Los Angeles, Calif.-Los Angeles is without doubt the centre of car culture on our continent, probably in the world.
Yet the L.A. Auto Show has struggled to be considered up there with the likes of Frankfurt, China, New York, or Detroit.
For many years, the dates moved around, unlike the other shows — everyone in the industry just knows Frankfurt is early September every odd-numbered year.
L.A. has settled on the week after U.S. Thanksgiving. Maybe you’re considering a new car as somebody’s Christmas present?
But this puts it right after the SEMA electronics show in Las Vegas. Since cars are morphing from wheels with electronics in them to electronics with wheels on them, Vegas tends to steal some of L.A.’s thunder.
This year, there were some significant introductions, but not as many as usual.
And, interestingly, the domestic manufacturers were thin on the ground — er, show stands — perhaps because the L.A. market has traditionally been import-heavy.
More or less in order of appearance, here are the highlights of this year’s show, from my perspective:
BMW had a bunch of introductions, many of them of the battery-powered sort.
But the most significant newcomer was a roadster version of the i8 hybrid sports car. The battery-powered component of the drive train has been given more boost, and you can now drive all the way up to almost 30 kilometres on the battery alone! 30 km! Wow … provided, of course, that you don’t attempt the promised 0-100 km/h sprint time in the mid-four second range too often, or it will be a whole heck of a lot less than that.
Mercedes debuted the new CLS four-door coupe, which despite the nomenclature, is based on the E-Class sedan. This car sees a return to an inline, six-cylinder engine for Mercedes, which is the smoothest engine configuration yet invented. The 3.0-litre turbo produces 362 horsepower, and an integrated electric motor can add an extra 21 ponies in short bursts.
The CLS gets a three-seat rear bench (previously it was a two-seater) although headroom is still a bit snug back there. This is designated as a 2019 model, and will be available next fall.
Mercedes also showed what appears to be the final version of the Project ONE, the closest to a Formula One car as you will ever be able to drive on the street. As in the all-conquering Mercedes F1 cars, a combination of a 1.6-litre, V6 engine and electric motors (which, in this case, unlike the race car, also motivate the front wheels) will accelerate this car even faster than it will drain your bank account. If you have to ask …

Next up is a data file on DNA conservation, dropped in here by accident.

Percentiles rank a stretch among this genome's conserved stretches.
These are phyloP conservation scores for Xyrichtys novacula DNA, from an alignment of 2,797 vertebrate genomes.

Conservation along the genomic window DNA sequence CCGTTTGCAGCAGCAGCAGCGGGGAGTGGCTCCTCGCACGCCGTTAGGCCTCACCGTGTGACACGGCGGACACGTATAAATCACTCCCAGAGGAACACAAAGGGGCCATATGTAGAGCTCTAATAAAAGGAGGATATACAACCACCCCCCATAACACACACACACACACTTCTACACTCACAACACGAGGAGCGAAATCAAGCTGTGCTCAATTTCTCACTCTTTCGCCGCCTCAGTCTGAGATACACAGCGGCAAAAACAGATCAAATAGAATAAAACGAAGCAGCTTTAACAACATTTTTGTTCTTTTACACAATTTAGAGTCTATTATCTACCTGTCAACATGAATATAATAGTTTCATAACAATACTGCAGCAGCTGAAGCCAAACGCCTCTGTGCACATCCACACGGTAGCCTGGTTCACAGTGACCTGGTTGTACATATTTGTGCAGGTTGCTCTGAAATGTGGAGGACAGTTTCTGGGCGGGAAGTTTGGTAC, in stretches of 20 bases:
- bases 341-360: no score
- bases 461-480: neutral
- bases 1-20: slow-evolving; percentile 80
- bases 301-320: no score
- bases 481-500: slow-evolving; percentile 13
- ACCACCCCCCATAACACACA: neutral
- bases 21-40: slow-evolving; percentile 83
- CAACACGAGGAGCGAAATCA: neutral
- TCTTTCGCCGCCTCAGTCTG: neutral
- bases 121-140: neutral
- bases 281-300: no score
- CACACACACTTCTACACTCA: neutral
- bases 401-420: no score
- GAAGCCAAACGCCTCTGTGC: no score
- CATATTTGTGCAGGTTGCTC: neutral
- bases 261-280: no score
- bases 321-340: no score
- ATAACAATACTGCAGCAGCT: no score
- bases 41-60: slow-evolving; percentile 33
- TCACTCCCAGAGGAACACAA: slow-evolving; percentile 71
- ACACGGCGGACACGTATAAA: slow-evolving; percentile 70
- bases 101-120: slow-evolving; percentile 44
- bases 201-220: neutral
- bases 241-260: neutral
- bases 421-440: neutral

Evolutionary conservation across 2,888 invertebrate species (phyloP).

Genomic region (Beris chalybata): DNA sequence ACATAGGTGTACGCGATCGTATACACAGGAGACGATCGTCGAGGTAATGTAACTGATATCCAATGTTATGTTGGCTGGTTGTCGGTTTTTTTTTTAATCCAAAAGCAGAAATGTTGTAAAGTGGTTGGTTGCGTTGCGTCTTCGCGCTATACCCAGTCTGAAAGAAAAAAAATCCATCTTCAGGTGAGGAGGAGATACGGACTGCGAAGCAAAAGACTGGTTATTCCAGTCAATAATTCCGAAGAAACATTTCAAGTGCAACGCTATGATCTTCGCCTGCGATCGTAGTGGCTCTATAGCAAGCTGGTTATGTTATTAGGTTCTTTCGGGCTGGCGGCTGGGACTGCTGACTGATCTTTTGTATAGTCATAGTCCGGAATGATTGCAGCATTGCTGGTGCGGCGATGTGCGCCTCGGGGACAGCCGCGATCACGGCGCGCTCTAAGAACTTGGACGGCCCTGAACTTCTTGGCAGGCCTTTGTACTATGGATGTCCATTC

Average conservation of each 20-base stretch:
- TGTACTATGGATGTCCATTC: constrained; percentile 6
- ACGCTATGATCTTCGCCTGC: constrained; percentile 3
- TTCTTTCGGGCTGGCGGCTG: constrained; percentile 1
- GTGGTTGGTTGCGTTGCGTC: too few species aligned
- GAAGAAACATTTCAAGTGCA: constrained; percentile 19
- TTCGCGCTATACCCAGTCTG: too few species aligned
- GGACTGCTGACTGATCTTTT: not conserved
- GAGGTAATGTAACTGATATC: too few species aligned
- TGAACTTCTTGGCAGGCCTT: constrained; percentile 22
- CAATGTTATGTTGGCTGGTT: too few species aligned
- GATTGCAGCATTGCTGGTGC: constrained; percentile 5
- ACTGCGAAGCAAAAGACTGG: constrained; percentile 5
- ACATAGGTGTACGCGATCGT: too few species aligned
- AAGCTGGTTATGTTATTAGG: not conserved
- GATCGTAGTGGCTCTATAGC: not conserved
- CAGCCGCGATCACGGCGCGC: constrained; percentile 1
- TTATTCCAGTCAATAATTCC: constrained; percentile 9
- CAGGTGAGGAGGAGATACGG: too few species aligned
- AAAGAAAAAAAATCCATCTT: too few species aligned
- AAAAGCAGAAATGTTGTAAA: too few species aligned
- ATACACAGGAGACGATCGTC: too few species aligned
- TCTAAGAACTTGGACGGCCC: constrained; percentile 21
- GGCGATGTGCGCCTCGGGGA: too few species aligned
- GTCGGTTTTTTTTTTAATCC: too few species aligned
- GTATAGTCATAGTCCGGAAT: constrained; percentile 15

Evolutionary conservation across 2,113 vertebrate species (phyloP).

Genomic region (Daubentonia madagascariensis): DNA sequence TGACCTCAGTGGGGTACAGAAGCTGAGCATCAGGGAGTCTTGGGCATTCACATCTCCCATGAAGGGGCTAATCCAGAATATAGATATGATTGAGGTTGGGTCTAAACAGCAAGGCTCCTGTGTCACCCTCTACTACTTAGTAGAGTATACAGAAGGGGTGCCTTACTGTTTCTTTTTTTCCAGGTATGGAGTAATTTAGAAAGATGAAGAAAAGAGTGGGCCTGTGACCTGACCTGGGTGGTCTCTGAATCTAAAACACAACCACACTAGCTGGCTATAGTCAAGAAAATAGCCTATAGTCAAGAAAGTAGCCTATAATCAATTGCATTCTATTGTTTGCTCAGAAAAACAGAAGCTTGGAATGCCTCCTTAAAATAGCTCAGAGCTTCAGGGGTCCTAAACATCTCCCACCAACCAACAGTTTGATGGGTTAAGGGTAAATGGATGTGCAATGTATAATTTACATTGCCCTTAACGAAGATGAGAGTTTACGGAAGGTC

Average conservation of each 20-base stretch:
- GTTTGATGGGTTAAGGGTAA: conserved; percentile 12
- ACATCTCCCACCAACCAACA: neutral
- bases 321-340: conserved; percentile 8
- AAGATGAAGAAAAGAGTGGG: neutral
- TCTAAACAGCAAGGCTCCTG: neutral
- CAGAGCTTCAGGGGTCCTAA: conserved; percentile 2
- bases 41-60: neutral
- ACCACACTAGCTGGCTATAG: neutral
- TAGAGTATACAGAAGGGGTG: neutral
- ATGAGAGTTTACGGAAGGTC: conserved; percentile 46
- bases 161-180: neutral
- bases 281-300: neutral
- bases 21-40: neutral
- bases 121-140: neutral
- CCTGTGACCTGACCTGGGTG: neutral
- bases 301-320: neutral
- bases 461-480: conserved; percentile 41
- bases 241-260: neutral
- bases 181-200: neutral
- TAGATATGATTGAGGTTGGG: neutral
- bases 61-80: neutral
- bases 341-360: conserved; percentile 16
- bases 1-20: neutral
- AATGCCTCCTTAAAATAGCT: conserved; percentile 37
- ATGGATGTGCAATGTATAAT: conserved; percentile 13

Lexus offered a new version of the Canadian-built RX 350 crossover, called the RX 350 L. Aw, you guessed, ‘L’ stands for ‘Long.’ It uses the length to add a third row of seating, in response apparently to consumer demand. The now-middle row can be configured as a three-seat bench or a pair of captain’s chairs. The hybrid model, for reasons that were unspecified, will only be available with the latter.
Mazda had a refreshed Mazda6 mid-sized sedan, a car that in my view gets unfairly overlooked in the Camry/Accord/Fusion/et al battle. Both it and the CX-5 crossover will feature an available new 2.5-litre, four-cylinder engine with cylinder deactivation. Under light load conditions, the outer two cylinders are shut down, which can save up to 20 per cent in fuel at a constant 40 km/h, and up to five per cent at 80 km/h. If you do most of your driving in town, this can add up.
Cylinder deactivation as a concept is not new. My first-ever car, an old Fiat, had it, even if it was not supposed to have it. And in the early 1980s, Cadillac had the V8-6-4, which could shut off two or four cylinders in the V8 engine. The theory was fine, but control systems of the day weren’t good enough to make it work properly. Knowing how clever Mazda is, I’m sure this one will function seamlessly.